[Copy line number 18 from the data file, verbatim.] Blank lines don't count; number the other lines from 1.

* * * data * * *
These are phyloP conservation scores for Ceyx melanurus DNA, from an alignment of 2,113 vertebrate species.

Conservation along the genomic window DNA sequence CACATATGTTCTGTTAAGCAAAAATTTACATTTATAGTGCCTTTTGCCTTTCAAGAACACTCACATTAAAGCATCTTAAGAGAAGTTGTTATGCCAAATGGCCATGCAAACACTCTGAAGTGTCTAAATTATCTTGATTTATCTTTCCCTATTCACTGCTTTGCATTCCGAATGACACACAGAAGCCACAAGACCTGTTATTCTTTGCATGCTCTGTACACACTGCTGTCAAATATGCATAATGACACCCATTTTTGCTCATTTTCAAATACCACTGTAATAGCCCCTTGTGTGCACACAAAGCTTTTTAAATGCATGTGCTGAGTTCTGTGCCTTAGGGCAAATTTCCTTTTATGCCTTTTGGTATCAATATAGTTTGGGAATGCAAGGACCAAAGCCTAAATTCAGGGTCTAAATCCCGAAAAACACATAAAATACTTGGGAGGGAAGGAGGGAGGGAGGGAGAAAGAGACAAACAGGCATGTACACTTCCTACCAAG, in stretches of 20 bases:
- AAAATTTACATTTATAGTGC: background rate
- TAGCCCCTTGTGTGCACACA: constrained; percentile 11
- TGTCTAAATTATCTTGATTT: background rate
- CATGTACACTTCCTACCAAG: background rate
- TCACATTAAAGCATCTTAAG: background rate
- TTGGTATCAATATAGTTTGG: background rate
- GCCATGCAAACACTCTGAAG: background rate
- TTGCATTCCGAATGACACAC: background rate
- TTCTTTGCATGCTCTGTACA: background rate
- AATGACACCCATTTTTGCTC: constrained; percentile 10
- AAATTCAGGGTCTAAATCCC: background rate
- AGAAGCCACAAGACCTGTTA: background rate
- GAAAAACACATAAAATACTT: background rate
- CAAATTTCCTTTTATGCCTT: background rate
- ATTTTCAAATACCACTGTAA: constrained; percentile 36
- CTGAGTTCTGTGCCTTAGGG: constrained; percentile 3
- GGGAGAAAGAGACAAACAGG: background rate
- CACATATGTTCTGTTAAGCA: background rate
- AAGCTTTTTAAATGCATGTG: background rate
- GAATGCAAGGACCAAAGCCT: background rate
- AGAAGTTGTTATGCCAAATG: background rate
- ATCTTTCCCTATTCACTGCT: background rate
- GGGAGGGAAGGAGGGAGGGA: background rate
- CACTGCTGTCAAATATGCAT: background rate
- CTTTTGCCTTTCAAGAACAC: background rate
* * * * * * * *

- CTGAGTTCTGTGCCTTAGGG: constrained; percentile 3